Abortion-rights advocates also have their sights set on races in Arizona and North Carolina where they hope to gain Democratic seats in the Senate, and in statehouses like Pennsylvania.

A Gallup Poll in July found that 24 percent of voters said a candidate must share their views on abortion. Abortion opponents are more likely to call the issue key to their votes, with 30 percent calling it a threshold issue, compared to 19 percent of abortion rights supporters.

Despite Ginsburg’s death and its impact on the court, some experts agree most voters would not be motivated by abortion policy alone.

“Overall, in most down-ticket races, it turns out that the number of single-issue voters that actually turn up at the polls on this issue is very small. And it tends not to vary very much,” said Ziad Munson, a Lehigh University associate professor of sociology and author of the book Abortion Politics.

Still, Munson argues the Supreme Court vacancy’s effect on politics “poses a much greater risk for Joe Biden than it does Donald Trump.”

“A Supreme Court nomination battle that focuses on abortion or any of the other standard culture war issues threatens to reframe the debate [as] one of traditional partisan differences,” he said. “Abortion is an issue that moves the discussion away from the pandemic and health care in a way that doesn’t benefit the Democrats.”

[Supreme Court’s legitimacy at stake in wake of Ginsburg’s death]

Abortion opponents’ goals

Nationally, SBA List has knocked on over 1.7 million voters’ doors this cycle across eight states, including Florida, Montana and North Carolina. The group says it contacts about 150,000 infrequent and persuadable voters per week. They expect that number to grow.

“I very often meet people who don’t think of the pro-life factor as the deciding factor in their vote, and when they realize what’s going on and what it is, it really does make a difference in who they vote for,” said Victoria Laney, a canvasser in Florida. “When I go to the door, it becomes a deciding factor.”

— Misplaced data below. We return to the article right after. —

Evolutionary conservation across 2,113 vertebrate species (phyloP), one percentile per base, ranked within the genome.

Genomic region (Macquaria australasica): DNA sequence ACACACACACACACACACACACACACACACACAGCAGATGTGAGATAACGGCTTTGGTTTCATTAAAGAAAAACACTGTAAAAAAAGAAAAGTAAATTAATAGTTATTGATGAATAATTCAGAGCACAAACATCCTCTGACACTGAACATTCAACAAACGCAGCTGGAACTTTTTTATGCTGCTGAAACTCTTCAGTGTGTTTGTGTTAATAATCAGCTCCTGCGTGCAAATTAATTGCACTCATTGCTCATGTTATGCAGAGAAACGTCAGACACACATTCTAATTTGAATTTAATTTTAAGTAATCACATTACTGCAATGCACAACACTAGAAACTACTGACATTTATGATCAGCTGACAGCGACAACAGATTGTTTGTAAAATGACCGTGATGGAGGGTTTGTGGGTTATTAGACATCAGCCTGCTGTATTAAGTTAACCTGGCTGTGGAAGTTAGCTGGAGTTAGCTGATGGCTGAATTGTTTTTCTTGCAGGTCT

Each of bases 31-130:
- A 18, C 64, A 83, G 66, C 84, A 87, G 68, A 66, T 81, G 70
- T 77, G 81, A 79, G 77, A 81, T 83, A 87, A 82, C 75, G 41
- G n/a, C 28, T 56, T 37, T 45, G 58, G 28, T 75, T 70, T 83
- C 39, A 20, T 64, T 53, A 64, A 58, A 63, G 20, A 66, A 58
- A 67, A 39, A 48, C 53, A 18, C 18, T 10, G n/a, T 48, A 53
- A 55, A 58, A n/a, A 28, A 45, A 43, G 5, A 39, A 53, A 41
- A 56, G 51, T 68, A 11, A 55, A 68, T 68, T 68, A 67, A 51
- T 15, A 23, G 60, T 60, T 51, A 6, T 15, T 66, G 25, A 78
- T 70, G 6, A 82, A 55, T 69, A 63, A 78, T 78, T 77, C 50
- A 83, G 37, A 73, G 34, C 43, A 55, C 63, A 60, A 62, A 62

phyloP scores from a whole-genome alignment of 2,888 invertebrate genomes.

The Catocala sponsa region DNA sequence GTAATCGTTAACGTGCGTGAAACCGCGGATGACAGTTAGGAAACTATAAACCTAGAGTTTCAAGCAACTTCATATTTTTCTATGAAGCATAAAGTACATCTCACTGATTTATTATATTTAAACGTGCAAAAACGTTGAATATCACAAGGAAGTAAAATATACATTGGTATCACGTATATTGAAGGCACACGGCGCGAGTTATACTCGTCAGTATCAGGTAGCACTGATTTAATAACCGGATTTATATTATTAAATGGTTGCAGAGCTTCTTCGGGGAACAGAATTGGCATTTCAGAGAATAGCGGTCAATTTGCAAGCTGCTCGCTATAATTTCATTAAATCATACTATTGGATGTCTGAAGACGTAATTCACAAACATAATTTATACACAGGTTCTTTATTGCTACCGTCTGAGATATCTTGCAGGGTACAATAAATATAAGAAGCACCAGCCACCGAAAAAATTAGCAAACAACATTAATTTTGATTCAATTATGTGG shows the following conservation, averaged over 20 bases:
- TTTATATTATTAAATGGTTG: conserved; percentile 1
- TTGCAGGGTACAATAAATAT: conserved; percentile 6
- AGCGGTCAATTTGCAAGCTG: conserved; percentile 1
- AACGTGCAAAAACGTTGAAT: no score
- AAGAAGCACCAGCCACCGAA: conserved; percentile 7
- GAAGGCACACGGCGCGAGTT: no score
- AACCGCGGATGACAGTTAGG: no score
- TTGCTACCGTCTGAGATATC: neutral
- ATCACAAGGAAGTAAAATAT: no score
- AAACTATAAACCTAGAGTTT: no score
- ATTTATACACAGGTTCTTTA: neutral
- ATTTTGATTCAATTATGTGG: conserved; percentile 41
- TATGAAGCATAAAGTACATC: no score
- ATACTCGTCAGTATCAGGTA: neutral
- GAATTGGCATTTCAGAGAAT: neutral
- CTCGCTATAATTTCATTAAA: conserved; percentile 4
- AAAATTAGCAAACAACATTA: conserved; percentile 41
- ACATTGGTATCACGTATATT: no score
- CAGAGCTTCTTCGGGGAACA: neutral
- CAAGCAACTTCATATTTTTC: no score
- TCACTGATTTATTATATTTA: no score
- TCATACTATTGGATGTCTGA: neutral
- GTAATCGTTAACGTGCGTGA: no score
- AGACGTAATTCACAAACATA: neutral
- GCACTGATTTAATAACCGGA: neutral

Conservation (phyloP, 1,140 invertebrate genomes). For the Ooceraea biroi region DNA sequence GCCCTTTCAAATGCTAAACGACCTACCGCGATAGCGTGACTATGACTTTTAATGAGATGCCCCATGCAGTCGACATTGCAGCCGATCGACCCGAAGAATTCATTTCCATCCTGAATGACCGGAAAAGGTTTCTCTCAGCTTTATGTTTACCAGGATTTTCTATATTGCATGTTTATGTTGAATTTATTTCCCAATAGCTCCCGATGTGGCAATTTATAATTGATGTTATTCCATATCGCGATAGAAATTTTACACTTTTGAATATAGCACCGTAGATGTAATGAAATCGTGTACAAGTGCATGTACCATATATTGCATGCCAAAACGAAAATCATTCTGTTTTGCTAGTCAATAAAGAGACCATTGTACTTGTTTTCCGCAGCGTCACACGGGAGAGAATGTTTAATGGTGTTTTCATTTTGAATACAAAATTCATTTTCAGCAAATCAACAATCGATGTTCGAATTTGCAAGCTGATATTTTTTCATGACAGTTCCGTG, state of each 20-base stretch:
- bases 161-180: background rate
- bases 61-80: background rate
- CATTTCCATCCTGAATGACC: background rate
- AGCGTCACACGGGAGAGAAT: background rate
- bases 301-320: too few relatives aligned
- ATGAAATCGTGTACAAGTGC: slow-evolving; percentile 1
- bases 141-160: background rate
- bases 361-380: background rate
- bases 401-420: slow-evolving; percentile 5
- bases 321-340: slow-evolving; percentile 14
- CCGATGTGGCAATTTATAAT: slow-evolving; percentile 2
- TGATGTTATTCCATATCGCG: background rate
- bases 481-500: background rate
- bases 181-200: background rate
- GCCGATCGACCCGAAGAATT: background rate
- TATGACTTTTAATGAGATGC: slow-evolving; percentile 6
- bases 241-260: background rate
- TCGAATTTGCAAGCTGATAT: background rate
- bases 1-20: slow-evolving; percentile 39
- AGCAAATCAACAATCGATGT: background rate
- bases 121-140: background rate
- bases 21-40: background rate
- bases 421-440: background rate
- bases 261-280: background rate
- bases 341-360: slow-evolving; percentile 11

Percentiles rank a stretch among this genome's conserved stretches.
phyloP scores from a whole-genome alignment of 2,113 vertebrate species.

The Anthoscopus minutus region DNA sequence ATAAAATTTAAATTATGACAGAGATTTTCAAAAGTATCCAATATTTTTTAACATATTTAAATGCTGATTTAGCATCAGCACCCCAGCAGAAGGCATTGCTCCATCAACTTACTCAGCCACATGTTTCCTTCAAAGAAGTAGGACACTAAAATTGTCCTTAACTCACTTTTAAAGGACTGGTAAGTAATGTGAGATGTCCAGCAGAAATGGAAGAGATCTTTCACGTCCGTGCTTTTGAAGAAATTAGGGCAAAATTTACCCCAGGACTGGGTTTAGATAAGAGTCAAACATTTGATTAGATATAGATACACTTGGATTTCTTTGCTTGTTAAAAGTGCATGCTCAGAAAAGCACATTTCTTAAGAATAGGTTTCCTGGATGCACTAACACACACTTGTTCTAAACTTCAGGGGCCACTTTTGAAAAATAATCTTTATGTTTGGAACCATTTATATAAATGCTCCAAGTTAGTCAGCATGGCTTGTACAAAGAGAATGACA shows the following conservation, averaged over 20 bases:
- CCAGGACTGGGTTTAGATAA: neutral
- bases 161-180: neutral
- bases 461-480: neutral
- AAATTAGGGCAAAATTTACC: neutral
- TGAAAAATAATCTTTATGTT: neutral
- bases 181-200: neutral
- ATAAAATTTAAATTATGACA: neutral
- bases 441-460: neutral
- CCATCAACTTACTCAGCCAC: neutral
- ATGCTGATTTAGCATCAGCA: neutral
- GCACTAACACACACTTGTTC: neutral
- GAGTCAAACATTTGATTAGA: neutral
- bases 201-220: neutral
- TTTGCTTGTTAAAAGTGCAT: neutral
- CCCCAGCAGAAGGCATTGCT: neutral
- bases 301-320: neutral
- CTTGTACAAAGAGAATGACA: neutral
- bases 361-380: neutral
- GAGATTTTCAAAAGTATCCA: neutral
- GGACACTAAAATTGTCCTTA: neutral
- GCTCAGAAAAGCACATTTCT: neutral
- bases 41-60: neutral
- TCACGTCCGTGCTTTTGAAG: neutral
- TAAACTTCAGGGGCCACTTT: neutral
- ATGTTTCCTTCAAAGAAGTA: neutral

North Carolina, a presidential swing state, has a competitive Senate race between Republican Sen. Thom Tillis and Democratic challenger Cal Cunningham, a former state senator.

The strategy in Florida, however, is entirely presidential. The Sunshine State holds 29 of 270 electoral college votes and may prove critical to winning the White House.

SBA List is spotlighting votes by California Sen. Kamala Harris, Biden’s running mate, against two bills this term. One would prohibit abortion after 20 weeks of pregnancy in most cases, and supporters of another say it would enhance protections for an infant that survives an attempted abortion. Both have been unable to reach a needed 60-vote threshold.

Last month, Women Speak Out PAC launched a five-figure ad buy calling the Democratic candidates “the most extreme pro-abortion ticket in history.”

Abortion rights advocacy

While conservatives are mostly focused on federal elections, Planned Parenthood also is prioritizing races for state legislatures and governorships.

“States like Arizona, Pennsylvania and North Carolina have anti-abortion politicians holding a very small majority. We have a clear path to victory in flipping those chambers,” said Amanda Matos, director of constituency campaigns for Planned Parenthood Votes, the group’s super PAC.

PP Votes sees an opening similar to the one in 2018, when Virginia flipped control of its state legislature and Kentucky replaced a GOP governor with a Democrat who supports abortion rights. State officials have been increasingly active in protecting or, more often in recent years, restricting abortions within their areas.

PP Votes made its largest in-state investment in its history in North Carolina, and hopes to flip both state chambers in Pennsylvania.

Matos said the group’s goal is to reach 5 million to 7 million voters nationally this cycle.

This week will mark the release of the group’s national voter guide for federal and state candidates with information about their stances on reproductive health. The guide will be backed by a six-figure investment.

“We already knew that the stakes were high, and they just increased exponentially,” said Terrill.